• Post spray: After milking, post spray with an iodine-based teat spray with emollient levels between 12% and 15% and iodine at a minimum of 3450 ppm of ready-to-use solution. Apply Active Teat Cream to any damaged or cracked teats. 

Staph aureus was also present in this herd, so the iodine levels were adjusted to 3450 ppm for most of the season to have more effect on the pathogen. 

Robinson says when they started working with Rivers and his team, they had a very clear goal in mind to reduce mastitis by 50%.

“I knew if they stuck to the calving milking procedures and were patient enough, their mastitis rate would reduce,” Robinson says. 

In Rivers’ case, his patience has paid off. 

“The calving milking plan is gold. Having the FIL team help identify problems and help train and fine-tune our team’s skills, as well as mentor them around best practice, really got them up to speed and up to the FIL standard,” Rivers says. 

He says that rather than his staff constantly treating cows, they now have more time to perform other tasks on farm in the spring when they are usually time-poor. 

“Our initial reason for working with FIL was actually reliability of products,” he says. 

The FIL team introduced Iodoshield Active and Active Teat Conditioner early in the process when Robinson came on board to help combat the staph aureus within the herd. An older automated teat spray mixer was also upgraded.

“Now you just know the teat spraying is getting done right every day.” 

He attributes significant improvements in his herd’s health to the specific training, making small changes and the use of FIL products, adding that what the team was learning has helping them gain a broader understanding of mastitis management. 

In November, the SCC dropped to 95,000. More significant improvements in animal health, financial gains and time savings came gradually.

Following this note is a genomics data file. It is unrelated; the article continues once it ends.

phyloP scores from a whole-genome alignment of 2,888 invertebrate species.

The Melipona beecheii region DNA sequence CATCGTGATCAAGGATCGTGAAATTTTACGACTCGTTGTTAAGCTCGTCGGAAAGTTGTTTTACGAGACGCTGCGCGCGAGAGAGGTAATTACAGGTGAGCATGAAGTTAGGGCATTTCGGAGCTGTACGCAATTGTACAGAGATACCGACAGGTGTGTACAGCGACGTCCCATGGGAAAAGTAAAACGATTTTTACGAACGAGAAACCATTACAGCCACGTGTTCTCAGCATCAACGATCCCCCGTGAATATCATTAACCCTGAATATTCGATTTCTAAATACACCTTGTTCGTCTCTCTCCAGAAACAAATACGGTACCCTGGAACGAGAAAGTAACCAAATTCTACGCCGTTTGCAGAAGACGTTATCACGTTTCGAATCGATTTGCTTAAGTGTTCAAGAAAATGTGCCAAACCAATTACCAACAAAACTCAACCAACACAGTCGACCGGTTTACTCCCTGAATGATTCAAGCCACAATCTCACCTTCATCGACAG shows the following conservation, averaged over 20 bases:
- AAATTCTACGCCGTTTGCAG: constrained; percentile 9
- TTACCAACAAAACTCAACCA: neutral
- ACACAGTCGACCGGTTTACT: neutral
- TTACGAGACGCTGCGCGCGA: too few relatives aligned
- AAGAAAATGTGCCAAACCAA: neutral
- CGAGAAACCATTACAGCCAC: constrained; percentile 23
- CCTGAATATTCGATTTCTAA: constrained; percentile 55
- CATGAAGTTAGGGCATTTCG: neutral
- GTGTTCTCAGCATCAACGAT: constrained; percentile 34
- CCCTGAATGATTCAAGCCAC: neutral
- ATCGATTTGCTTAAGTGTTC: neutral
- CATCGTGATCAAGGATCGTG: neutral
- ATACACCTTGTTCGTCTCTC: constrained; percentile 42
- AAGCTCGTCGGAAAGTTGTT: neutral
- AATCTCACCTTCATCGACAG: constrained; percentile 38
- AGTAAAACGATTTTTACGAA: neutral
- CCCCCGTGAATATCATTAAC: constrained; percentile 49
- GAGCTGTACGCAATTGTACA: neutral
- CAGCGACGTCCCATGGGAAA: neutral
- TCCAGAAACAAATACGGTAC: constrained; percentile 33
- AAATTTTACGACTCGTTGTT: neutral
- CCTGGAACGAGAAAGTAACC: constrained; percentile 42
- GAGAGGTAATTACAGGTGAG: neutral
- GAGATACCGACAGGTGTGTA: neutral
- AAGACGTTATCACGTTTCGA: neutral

Mastitis cases dropped significantly from treating 380 cows down to 135 cows the following season. That’s a cost saving of around $49,000. 

“I had to look long term if we were to really turn things around,” Rivers says. 

“Things didn’t happen overnight, but the changes paid off. Having someone like Mike, with his expertise and knowledge was so valuable.”  

Robinson is beyond thrilled to see the results on Rivers’ farm, saying he knew there would be an impact after the first season but would take two to three seasons to achieve greater results. 

“Since Tim and his team have been working with FIL, they have had a cost reduction of 71% in treatments and milk loss,” he says.

“Good things take time and luckily Tim has a great team on board who implemented changes well. 

“Some problems can take longer to resolve so correct milking procedures and having farm staff trained well is vital.” 

Best of all, Rivers is happy with where his farm is today, as are his team. Going forward, he’s looking at this season with both relief and optimism. 

As of February 2023, the herd’s average SCC is sitting at 141,000. 

“We are really happy with the results, but there is more work to be done,” Robinson says, adding that they’d like to see treatments drop to 5% of the herd eventually.